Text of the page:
Mark Robert Tumiski
Domestic Transit Hub and Urban Bridge
Vatnsmyri District, Reykjavik, Iceland
This upgrade to Reykjavik’s controversial domestic airport enables arrival in the heart of the city while reuniting its north and south districts across the main arterial road--establishing a civic gateway linking urban and rural Iceland. The building design is a product of the urban and detail scales; my curtain wall proposal aims to capture and reflect the constantly changing colors of the arctic sky while utilizing the hovering roadway to reflect light into the sunken concourse. Vehicles, pedestrians and programs are braided together in plan and section, maximizing adjacencies and disrupting the linearity of the bar.
Prototype for a casual chair in maple
This design reflects a desire to push the limits of wooden furniture by exaggerating lightness and plasticity in the form and structure. In both perception and reality, the chair toys with the interplay between material formation and assembly, the illusion of continuous lines and surfaces interrupted by the materiality of the maple grain and the subtle registration of each joint. Precision and flexibility coexist in the combined processes of CNC milling, steam-bending, and hand-chiseled joinery, leaving a necessary margin of error in the final assembly.
Systems Integration and Development in Design
The headquarters building for CASIS studied was conceived as an exploration of angled sectional voids piercing through colossal concrete volumes, encouraging visitors to experience surreal, oblique spaces while considering the company's work beyond Earth. In making these conceptual moves a reality, the largest challenge was developing a cohesive structural model that could support the multiple, massive cantilever volumes while maintaining the open interior spaces. The solution combines several multi-story steel trusses and framing with monumental concrete shear walls, creating a hybrid system that preserves the original clarity of the design. The mechanical systems were easier to incorporate, as most move vertically through the building in shafts along the shear walls. In the central important atrium space, the industrial aesthetic is celebrated as exposed circular ducts run parallel with inclined elevators.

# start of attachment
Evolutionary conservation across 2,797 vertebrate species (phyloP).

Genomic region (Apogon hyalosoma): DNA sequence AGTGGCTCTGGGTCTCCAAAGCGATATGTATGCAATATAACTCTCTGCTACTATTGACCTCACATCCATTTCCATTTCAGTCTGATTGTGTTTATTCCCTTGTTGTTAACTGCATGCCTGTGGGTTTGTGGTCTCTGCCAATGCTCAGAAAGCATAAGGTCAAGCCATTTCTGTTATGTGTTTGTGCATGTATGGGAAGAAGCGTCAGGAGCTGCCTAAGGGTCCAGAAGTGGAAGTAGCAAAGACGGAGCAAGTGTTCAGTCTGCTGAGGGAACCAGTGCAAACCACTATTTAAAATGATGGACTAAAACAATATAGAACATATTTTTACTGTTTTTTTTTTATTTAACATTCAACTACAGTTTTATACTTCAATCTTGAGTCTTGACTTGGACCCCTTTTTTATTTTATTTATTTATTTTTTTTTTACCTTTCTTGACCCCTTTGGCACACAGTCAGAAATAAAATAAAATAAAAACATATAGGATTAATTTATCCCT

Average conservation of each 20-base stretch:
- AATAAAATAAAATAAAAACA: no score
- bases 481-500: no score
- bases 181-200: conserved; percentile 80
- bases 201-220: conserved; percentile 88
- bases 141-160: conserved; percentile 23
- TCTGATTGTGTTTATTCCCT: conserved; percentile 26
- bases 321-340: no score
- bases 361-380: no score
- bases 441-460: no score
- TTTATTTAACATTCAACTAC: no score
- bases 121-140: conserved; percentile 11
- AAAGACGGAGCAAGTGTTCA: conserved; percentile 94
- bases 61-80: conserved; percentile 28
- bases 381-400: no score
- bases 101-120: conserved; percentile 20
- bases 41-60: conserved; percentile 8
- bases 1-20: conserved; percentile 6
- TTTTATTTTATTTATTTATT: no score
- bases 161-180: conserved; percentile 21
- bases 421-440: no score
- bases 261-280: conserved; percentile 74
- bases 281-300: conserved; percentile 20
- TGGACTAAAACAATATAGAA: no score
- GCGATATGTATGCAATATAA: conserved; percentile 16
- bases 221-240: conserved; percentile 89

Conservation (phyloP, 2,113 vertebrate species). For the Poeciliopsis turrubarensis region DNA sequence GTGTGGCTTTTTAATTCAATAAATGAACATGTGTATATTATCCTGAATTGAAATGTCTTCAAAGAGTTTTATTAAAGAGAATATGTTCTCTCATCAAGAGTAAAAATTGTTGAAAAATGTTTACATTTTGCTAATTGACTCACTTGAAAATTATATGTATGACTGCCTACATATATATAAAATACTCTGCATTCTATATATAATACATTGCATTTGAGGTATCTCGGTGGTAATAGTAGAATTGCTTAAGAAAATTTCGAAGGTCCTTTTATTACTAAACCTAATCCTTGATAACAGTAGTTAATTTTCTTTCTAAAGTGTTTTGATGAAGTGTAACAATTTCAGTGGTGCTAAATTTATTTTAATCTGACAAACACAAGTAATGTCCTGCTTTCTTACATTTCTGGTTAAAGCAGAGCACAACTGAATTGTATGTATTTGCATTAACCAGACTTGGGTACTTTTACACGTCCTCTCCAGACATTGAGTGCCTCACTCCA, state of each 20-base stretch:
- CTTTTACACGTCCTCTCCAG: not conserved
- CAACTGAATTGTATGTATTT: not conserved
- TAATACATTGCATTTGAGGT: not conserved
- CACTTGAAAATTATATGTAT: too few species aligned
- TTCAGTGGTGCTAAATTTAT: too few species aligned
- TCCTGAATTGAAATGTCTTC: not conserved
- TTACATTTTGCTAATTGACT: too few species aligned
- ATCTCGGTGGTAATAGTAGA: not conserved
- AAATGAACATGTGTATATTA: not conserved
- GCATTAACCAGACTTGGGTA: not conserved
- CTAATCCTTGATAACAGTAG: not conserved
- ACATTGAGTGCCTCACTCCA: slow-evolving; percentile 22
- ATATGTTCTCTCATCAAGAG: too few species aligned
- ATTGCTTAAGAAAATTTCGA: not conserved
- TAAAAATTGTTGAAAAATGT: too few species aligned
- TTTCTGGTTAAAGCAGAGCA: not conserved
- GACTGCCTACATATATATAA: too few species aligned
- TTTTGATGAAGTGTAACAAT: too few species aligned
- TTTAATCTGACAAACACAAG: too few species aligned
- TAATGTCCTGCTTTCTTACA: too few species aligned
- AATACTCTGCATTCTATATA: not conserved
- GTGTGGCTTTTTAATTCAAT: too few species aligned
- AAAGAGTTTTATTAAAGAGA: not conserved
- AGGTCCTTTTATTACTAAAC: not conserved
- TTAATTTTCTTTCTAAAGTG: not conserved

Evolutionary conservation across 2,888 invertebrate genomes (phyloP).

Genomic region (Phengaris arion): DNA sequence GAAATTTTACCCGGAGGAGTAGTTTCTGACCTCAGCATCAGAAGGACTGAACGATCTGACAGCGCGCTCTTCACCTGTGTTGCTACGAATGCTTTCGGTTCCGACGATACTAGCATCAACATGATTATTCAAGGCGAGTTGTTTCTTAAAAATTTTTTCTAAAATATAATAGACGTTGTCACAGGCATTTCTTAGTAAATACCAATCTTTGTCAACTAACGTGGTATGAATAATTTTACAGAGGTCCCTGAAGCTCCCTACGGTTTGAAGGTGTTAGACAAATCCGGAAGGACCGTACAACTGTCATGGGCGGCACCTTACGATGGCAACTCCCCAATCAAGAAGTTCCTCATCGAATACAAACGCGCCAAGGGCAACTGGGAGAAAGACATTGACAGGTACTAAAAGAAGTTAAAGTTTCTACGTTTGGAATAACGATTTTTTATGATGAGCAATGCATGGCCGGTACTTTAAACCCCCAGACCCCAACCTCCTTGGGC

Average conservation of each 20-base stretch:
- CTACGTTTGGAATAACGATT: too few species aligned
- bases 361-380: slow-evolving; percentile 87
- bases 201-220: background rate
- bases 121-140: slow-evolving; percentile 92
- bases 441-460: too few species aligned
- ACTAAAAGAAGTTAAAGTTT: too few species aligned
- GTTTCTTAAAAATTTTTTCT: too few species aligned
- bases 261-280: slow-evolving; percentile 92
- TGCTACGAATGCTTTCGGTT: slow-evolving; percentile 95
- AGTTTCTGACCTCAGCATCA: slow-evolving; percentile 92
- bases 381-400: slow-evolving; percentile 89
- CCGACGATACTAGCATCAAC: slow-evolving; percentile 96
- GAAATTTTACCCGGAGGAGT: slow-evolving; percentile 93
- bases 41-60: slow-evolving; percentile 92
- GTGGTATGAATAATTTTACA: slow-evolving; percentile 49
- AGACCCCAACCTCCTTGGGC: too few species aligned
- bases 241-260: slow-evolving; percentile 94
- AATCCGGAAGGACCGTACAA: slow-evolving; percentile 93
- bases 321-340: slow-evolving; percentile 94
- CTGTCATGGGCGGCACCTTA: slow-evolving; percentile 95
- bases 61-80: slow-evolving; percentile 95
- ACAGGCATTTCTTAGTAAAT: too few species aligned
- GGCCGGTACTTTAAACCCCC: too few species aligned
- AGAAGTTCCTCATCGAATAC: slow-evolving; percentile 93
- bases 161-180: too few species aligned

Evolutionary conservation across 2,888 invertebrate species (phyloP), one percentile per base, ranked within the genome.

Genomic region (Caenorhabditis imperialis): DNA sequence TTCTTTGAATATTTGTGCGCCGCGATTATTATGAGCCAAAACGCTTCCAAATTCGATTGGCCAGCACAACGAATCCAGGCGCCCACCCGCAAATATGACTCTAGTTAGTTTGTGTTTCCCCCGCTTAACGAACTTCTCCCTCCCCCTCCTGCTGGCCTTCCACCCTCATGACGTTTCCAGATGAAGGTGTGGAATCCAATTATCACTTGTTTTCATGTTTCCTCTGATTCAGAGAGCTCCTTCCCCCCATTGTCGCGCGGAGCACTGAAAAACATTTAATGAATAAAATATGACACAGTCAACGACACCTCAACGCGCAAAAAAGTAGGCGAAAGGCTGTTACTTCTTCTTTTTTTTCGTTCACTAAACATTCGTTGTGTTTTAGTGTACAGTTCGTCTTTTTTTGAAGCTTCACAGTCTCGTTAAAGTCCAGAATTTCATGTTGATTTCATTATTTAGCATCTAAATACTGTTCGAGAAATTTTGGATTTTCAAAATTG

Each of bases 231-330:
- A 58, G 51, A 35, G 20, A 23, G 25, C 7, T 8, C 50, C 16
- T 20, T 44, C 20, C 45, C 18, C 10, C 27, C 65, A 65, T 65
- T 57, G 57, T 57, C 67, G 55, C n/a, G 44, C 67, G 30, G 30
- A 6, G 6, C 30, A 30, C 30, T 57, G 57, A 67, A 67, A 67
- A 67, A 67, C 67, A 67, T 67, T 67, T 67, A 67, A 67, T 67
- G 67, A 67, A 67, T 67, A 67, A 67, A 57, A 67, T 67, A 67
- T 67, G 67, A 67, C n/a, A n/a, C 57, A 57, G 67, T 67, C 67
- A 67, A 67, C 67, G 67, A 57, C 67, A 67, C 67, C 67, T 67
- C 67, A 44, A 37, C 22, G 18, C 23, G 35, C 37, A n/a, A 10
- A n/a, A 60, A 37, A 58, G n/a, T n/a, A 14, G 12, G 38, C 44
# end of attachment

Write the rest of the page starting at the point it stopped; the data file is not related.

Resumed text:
The main lobby space was itself a unique challenge due to its scale, angles, and surface treatments, and figured out primarily through a detailed wall section. One side is clad in a large-span curtain wall system supported by a series of perpendicular glass fins and structural cables. The other three faces feature a greebel treatment that introduces a new perception of scale within the space, juxtaposing hundreds of small rectangular boxes of varying depths (created by panels of folded metal) with a vertical span of over 100 feet. The greebel panels act as a functional rain screen and the building's aesthetic exclamation point; lobby spaces behind the enormous curtain wall and deep windowsills buried within the inner concrete walls offer views into a dazzling canyon of reflected light and dizzying scale.
Our project takes on two of the major issues facing Coney Island in the near future; one of rising sea levels and increasingly damaging storm surge, and one of rising median age. In order to address Coney’s infrastructural and demographic vulnerabilities, we utilized the berm as a traversable, protective barrier. The berms go beyond a mere act of preservation to serve as a catalyst for new development through the intensification of Coney Island’s many unique neighborhood enclaves as urban islands. By formalizing existing, yet invisible, boundaries, we create three distinct zones—the inner enclave, the berm, and resulting interstitial land. As we evacuate the low lying areas outside of the berm system, the interiors begin to densify, eventually forming richer urban environments and unique destinations for the greater region. In response, the berm surface and sacrificial zones consolidate programs that can endure and thrive despite environmental changes. As one continuous network of open space, the interstitial fabric both reacts to each enclave’s identity and unites Coney as a whole.